U.S. President Donald Trump forced his controversial Attorney General Jeff Sessions to resign Wednesday, setting up a possible showdown with newly energized congressional Democrats over the investigation of Russia’s involvement in the 2016 presidential election.

Sessions, in a resignation letter to Trump, wrote that he was stepping down at “your request,” accepting a fait accompli he’d long sought to avert despite Trump’s repeated public humiliations of the attorney general over his recusal from oversight of the Russia probe.

The forced departure of Sessions, a former Republican senator and early supporter of Trump’s 2016 presidential campaign, capped a turbulent tenure that hit a rough patch in early 2017 when he stepped aside from the Russia investigation shortly after taking office.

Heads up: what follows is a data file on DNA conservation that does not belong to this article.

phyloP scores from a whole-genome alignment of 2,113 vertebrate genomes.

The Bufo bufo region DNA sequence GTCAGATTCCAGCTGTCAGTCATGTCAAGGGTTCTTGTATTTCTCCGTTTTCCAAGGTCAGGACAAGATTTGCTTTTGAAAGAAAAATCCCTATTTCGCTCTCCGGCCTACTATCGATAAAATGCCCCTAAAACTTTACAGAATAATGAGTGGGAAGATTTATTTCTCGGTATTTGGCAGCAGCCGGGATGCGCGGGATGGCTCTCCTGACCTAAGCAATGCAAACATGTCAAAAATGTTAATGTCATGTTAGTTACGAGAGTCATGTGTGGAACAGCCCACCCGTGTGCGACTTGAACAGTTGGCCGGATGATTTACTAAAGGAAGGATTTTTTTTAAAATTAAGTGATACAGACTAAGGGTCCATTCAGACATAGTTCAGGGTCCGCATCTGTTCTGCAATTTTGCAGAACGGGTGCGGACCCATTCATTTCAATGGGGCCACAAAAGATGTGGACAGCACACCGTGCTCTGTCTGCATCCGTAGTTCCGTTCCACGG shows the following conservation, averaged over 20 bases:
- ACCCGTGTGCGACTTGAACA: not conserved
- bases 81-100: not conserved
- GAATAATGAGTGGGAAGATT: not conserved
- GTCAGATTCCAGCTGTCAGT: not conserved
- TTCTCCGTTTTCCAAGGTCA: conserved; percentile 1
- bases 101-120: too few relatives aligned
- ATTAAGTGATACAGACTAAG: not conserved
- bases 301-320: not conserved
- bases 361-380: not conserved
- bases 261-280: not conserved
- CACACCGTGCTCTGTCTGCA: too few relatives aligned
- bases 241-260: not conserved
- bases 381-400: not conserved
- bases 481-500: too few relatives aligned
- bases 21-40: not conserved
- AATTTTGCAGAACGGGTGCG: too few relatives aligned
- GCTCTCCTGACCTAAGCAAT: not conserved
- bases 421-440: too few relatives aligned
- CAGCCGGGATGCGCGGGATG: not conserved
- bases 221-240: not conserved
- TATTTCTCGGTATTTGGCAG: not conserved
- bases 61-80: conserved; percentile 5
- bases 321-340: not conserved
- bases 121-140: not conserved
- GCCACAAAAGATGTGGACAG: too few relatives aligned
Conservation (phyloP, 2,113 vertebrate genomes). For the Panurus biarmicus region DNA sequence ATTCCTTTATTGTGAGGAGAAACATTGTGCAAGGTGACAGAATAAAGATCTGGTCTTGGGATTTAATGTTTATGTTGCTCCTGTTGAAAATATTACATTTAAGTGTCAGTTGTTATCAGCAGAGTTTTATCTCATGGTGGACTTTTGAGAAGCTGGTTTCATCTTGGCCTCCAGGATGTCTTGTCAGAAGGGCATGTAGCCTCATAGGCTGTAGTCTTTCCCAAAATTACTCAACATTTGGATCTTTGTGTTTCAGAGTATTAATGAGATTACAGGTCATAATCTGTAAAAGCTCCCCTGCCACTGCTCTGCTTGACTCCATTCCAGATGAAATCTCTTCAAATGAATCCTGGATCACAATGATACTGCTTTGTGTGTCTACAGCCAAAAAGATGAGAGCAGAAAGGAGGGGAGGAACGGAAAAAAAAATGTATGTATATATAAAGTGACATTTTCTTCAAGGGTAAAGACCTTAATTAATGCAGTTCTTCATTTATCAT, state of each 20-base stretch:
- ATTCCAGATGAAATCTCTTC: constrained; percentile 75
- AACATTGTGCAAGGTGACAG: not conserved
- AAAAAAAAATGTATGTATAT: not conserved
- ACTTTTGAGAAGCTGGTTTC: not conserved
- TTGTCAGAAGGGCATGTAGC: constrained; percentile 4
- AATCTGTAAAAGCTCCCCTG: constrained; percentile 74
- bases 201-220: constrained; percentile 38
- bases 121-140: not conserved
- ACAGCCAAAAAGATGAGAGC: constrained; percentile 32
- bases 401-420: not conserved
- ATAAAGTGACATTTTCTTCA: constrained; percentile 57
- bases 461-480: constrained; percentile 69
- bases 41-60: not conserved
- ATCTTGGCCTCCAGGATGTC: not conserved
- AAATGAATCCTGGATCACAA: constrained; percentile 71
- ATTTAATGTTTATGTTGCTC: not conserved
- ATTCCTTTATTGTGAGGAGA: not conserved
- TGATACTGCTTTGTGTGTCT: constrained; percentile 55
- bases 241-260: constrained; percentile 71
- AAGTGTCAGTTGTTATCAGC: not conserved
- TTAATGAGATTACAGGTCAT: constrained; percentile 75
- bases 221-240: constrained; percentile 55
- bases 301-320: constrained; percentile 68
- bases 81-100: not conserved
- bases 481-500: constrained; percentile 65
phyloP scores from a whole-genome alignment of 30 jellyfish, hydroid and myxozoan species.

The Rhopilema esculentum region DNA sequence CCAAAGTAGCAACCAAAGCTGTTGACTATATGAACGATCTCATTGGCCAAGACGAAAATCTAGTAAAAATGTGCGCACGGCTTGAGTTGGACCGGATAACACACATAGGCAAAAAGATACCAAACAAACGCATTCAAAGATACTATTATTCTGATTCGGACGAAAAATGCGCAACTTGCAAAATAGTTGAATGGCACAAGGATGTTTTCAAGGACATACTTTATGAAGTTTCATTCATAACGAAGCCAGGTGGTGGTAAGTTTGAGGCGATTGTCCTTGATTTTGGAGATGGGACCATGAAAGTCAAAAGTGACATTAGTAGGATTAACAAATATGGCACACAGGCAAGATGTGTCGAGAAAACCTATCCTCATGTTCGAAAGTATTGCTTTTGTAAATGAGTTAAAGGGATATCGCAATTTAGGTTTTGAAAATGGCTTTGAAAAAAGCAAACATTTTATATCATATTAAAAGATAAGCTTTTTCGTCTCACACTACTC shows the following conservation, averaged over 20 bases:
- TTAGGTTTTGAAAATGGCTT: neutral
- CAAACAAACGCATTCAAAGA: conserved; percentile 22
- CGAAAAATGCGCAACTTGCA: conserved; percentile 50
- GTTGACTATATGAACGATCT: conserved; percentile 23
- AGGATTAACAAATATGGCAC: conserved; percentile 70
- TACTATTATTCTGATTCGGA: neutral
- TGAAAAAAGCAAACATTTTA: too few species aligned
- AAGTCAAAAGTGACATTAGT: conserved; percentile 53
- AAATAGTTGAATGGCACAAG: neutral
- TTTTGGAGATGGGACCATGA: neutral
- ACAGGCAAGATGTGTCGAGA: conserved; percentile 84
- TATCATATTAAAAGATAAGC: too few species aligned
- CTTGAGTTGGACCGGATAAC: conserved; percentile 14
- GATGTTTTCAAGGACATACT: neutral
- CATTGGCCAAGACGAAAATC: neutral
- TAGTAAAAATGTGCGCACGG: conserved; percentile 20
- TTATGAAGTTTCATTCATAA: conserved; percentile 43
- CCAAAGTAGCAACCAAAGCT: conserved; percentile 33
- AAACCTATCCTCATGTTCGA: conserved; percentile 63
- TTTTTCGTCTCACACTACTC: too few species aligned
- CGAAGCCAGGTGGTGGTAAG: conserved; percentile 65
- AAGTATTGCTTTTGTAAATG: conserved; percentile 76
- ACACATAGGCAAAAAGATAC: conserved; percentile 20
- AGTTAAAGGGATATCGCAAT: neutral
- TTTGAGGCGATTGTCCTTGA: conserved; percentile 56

Trump blamed Sessions’ recusal for the speedy appointment of Special Counsel Robert Mueller and, over the course of the attorney general’s 20-month tenure, repeatedly castigated Sessions for failing to rein in what he called a “witch hunt” being led by Mueller and “17 Angry Democrats.”

While undertaking a wholesale repeal of Obama-era policies and implementing Trump’s tough-on-crime and immigration agenda, Sessions was increasingly shunned by the president, to the point that Trump told an interviewer earlier this year, “I don’t have an attorney general.”

In a pair of tweets Wednesday afternoon announcing Sessions’ resignation, Trump thanked the attorney general for his service and said Matt Whitaker, Sessions’ chief of staff and a former U.S. attorney under former President George W. Bush, would take over as acting attorney general. A permanent replacement would be announced later, Trump said.

Though long expected, Sessions’ departure fueled Democratic fears that Trump may be maneuvering to assert control over the Mueller investigation through a trusted appointee or possibly shut down it all together.